It was, agreed both winners, a “yuge” night in American politics. A record number of New Hampshire voters queued in freezing traffic jams until well after polls were due to close to pick a Democrat and a Republican candidate to run for president.
The rebellion against the political establishment was overwhelming: Bernie Sanders, a self-declared democratic socialist and the independent senator from Vermont, had trounced Hillary Clinton in the Democratic race by almost 22 points. A bombastic property tycoon called Donald Trump had flattened a crop of Republican veterans who were once seen as the strongest field of conservative candidates for a generation.
This first primary of the United States election season is, like the Iowa caucuses that preceded it last week, only a small staging post on the long route to securing a party nomination. In fact, New Hampshire has not picked the eventual president since George HW Bush won the primary in 1988.
But results in both early states – including a win for maverick Texas senator Ted Cruz in Iowa – now point to political insurgencies that may drag on for months, with potentially profound consequences for the direction of national politics and for whoever eventually wins.
For though they come from diametrically opposing ends of the political spectrum, Sanders and Trump share more in common than just a distinctively New York approach to pronouncing the word “huge”.
From their very different perspectives, both rail against the system of campaign finance that has come to dominate US elections but is now being questioned by many.
On one side, the property billionaire claims to have seen how easy it is to buy political influence and is choosing to renounce his old ways by paying for this campaign himself. On the other, Sanders is beating Clinton’s rich backers by raising $20-million a month from a record number of small contributors giving him an average of just $27 each.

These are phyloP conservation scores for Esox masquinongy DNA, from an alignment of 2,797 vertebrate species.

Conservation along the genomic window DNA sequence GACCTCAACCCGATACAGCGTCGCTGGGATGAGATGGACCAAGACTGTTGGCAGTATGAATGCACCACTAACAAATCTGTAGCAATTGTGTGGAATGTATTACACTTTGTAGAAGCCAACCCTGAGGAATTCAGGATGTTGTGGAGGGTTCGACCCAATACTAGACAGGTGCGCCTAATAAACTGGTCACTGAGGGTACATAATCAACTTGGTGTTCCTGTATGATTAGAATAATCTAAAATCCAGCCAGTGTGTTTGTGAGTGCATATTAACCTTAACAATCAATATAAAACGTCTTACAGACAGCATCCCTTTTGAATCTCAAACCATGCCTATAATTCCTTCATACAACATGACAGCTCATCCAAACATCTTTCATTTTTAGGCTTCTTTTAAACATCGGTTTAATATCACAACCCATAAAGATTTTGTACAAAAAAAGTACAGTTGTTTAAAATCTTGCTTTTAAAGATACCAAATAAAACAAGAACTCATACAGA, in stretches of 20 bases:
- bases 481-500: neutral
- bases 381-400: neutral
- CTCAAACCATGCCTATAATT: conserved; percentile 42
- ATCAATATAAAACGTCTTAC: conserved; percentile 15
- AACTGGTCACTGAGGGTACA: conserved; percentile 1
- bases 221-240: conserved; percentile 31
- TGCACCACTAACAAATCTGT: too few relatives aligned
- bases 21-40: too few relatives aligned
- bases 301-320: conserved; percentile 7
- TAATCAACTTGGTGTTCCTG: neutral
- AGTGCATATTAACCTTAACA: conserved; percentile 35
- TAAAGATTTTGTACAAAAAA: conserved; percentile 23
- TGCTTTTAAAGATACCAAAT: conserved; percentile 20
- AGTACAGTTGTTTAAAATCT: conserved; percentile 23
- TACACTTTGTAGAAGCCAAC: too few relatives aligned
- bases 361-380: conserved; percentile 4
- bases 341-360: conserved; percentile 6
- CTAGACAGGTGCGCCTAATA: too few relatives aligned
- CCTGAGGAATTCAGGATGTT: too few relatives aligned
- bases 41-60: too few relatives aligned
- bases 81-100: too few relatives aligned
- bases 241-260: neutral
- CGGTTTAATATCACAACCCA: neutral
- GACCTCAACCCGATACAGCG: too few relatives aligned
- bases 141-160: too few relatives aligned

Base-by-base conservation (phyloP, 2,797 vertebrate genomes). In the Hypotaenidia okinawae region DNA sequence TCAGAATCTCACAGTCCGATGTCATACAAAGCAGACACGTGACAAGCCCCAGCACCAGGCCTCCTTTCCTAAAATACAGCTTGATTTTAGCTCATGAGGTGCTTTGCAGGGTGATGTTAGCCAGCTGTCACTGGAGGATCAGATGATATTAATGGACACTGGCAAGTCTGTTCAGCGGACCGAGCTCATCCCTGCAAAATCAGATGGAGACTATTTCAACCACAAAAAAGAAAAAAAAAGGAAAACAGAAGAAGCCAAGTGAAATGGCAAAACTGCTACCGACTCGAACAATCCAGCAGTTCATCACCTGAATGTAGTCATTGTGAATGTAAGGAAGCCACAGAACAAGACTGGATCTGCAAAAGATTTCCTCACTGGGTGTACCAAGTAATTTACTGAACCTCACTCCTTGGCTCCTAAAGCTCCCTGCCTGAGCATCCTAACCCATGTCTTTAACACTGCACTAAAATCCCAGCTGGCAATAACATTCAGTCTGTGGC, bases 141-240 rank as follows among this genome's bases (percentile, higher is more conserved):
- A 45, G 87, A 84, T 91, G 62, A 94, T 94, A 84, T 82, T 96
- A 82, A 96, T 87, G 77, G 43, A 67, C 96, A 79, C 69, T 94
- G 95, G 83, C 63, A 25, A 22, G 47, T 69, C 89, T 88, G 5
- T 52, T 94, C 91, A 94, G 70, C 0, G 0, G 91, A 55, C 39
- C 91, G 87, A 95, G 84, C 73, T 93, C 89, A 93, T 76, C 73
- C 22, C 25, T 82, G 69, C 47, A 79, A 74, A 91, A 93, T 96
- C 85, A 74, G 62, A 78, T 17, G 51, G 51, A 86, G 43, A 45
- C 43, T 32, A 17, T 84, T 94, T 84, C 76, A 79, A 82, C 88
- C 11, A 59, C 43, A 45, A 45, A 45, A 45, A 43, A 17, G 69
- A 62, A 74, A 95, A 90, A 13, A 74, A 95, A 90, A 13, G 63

Sanders told ecstatic supporters at a victory party: “We have sent a message that will echo from Wall Street to Washington, from Maine to California, and that is that the government of our great country belongs to all of the people and not just a handful of wealthy campaign contributors and their Super Pacs [political action committees].
“Tonight, we served notice to the political and economic establishment of this country that the American people will not continue to accept a corrupt campaign finance system that is undermining American democracy,” he added.
Shortly after Clinton rang Sanders to concede defeat in a campaign that has been dominated by claims of her links to Wall Street and her receipt of lucrative speaking fees from Goldman Sachs, Sanders’s supporters started singing: “We don’t need no Super Pac” to the tune of the Talking Heads song Burning Down the House. Given what a challenge his new way of politics poses to a system that even Barack Obama relied heavily on, the original lyric may have been just as apt.
As stock markets around the world once again continued their recent rout, here too were a pair of politicians declaring very different wars on the world’s economic status quo: both promising to end 70 years of US-led free-trade policy and – with varying conviction at least – both arguing the country should provide universal healthcare.